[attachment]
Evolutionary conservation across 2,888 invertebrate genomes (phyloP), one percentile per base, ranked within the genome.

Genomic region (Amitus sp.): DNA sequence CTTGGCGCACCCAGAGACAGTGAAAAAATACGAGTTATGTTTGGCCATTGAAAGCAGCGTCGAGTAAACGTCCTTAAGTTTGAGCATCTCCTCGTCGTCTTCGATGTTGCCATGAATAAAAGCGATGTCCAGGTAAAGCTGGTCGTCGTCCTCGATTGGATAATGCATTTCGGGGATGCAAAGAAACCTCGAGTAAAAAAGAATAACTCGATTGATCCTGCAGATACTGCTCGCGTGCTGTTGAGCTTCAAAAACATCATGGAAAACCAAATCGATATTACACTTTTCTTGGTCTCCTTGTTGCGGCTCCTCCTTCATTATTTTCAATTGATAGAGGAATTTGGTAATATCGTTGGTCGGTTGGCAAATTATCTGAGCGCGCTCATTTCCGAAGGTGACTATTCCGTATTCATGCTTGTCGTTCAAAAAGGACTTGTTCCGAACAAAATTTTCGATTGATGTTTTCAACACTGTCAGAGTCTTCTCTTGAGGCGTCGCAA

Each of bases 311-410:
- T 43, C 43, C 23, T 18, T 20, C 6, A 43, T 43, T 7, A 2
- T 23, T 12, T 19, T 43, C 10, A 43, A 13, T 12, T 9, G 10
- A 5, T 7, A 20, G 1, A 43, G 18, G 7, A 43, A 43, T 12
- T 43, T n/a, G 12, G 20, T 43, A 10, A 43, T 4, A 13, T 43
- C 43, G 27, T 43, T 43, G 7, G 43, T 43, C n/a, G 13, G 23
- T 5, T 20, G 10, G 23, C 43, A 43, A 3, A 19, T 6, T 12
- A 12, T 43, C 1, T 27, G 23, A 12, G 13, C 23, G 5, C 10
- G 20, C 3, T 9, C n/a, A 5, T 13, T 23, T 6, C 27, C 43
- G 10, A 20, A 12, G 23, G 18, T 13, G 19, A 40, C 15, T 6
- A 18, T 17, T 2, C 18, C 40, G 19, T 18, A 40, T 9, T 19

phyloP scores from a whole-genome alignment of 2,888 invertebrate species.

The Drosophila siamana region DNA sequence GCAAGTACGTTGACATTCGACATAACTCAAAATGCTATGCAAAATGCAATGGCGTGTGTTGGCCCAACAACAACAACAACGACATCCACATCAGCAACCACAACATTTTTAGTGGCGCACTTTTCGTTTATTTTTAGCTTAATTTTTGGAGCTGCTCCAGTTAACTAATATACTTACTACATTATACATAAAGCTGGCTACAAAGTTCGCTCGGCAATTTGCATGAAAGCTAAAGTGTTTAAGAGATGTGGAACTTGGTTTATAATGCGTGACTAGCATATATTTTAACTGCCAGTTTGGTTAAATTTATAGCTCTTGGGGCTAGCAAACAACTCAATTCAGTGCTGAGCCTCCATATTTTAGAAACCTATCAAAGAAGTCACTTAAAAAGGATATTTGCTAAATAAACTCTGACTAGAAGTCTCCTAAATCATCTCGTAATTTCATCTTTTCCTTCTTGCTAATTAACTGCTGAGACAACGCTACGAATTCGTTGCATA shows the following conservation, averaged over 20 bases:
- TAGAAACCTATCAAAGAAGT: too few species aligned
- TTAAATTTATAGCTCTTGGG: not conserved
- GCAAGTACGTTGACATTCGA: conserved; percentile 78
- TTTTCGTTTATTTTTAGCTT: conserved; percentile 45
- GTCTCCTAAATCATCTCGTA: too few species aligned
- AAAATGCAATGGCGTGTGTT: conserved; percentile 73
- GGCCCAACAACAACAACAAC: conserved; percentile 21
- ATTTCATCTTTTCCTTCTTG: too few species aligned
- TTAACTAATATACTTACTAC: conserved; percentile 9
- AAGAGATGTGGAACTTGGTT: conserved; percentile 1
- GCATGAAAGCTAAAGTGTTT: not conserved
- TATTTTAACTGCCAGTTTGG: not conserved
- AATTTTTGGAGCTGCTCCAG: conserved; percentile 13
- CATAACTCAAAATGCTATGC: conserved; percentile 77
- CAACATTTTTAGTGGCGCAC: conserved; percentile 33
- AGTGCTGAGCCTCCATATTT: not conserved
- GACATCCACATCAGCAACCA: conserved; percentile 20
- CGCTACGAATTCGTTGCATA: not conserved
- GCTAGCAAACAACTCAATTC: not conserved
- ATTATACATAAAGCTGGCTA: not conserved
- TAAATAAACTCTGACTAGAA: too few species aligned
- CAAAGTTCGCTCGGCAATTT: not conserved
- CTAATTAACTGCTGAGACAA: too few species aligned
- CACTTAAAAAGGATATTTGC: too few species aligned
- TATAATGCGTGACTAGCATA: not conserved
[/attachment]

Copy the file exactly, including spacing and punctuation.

Evolutionary conservation across 2,888 invertebrate genomes (phyloP), one percentile per base, ranked within the genome.

Genomic region (Amitus sp.): DNA sequence CTTGGCGCACCCAGAGACAGTGAAAAAATACGAGTTATGTTTGGCCATTGAAAGCAGCGTCGAGTAAACGTCCTTAAGTTTGAGCATCTCCTCGTCGTCTTCGATGTTGCCATGAATAAAAGCGATGTCCAGGTAAAGCTGGTCGTCGTCCTCGATTGGATAATGCATTTCGGGGATGCAAAGAAACCTCGAGTAAAAAAGAATAACTCGATTGATCCTGCAGATACTGCTCGCGTGCTGTTGAGCTTCAAAAACATCATGGAAAACCAAATCGATATTACACTTTTCTTGGTCTCCTTGTTGCGGCTCCTCCTTCATTATTTTCAATTGATAGAGGAATTTGGTAATATCGTTGGTCGGTTGGCAAATTATCTGAGCGCGCTCATTTCCGAAGGTGACTATTCCGTATTCATGCTTGTCGTTCAAAAAGGACTTGTTCCGAACAAAATTTTCGATTGATGTTTTCAACACTGTCAGAGTCTTCTCTTGAGGCGTCGCAA

Each of bases 311-410:
- T 43, C 43, C 23, T 18, T 20, C 6, A 43, T 43, T 7, A 2
- T 23, T 12, T 19, T 43, C 10, A 43, A 13, T 12, T 9, G 10
- A 5, T 7, A 20, G 1, A 43, G 18, G 7, A 43, A 43, T 12
- T 43, T n/a, G 12, G 20, T 43, A 10, A 43, T 4, A 13, T 43
- C 43, G 27, T 43, T 43, G 7, G 43, T 43, C n/a, G 13, G 23
- T 5, T 20, G 10, G 23, C 43, A 43, A 3, A 19, T 6, T 12
- A 12, T 43, C 1, T 27, G 23, A 12, G 13, C 23, G 5, C 10
- G 20, C 3, T 9, C n/a, A 5, T 13, T 23, T 6, C 27, C 43
- G 10, A 20, A 12, G 23, G 18, T 13, G 19, A 40, C 15, T 6
- A 18, T 17, T 2, C 18, C 40, G 19, T 18, A 40, T 9, T 19

phyloP scores from a whole-genome alignment of 2,888 invertebrate species.

The Drosophila siamana region DNA sequence GCAAGTACGTTGACATTCGACATAACTCAAAATGCTATGCAAAATGCAATGGCGTGTGTTGGCCCAACAACAACAACAACGACATCCACATCAGCAACCACAACATTTTTAGTGGCGCACTTTTCGTTTATTTTTAGCTTAATTTTTGGAGCTGCTCCAGTTAACTAATATACTTACTACATTATACATAAAGCTGGCTACAAAGTTCGCTCGGCAATTTGCATGAAAGCTAAAGTGTTTAAGAGATGTGGAACTTGGTTTATAATGCGTGACTAGCATATATTTTAACTGCCAGTTTGGTTAAATTTATAGCTCTTGGGGCTAGCAAACAACTCAATTCAGTGCTGAGCCTCCATATTTTAGAAACCTATCAAAGAAGTCACTTAAAAAGGATATTTGCTAAATAAACTCTGACTAGAAGTCTCCTAAATCATCTCGTAATTTCATCTTTTCCTTCTTGCTAATTAACTGCTGAGACAACGCTACGAATTCGTTGCATA shows the following conservation, averaged over 20 bases:
- TAGAAACCTATCAAAGAAGT: too few species aligned
- TTAAATTTATAGCTCTTGGG: not conserved
- GCAAGTACGTTGACATTCGA: conserved; percentile 78
- TTTTCGTTTATTTTTAGCTT: conserved; percentile 45
- GTCTCCTAAATCATCTCGTA: too few species aligned
- AAAATGCAATGGCGTGTGTT: conserved; percentile 73
- GGCCCAACAACAACAACAAC: conserved; percentile 21
- ATTTCATCTTTTCCTTCTTG: too few species aligned
- TTAACTAATATACTTACTAC: conserved; percentile 9
- AAGAGATGTGGAACTTGGTT: conserved; percentile 1
- GCATGAAAGCTAAAGTGTTT: not conserved
- TATTTTAACTGCCAGTTTGG: not conserved
- AATTTTTGGAGCTGCTCCAG: conserved; percentile 13
- CATAACTCAAAATGCTATGC: conserved; percentile 77
- CAACATTTTTAGTGGCGCAC: conserved; percentile 33
- AGTGCTGAGCCTCCATATTT: not conserved
- GACATCCACATCAGCAACCA: conserved; percentile 20
- CGCTACGAATTCGTTGCATA: not conserved
- GCTAGCAAACAACTCAATTC: not conserved
- ATTATACATAAAGCTGGCTA: not conserved
- TAAATAAACTCTGACTAGAA: too few species aligned
- CAAAGTTCGCTCGGCAATTT: not conserved
- CTAATTAACTGCTGAGACAA: too few species aligned
- CACTTAAAAAGGATATTTGC: too few species aligned
- TATAATGCGTGACTAGCATA: not conserved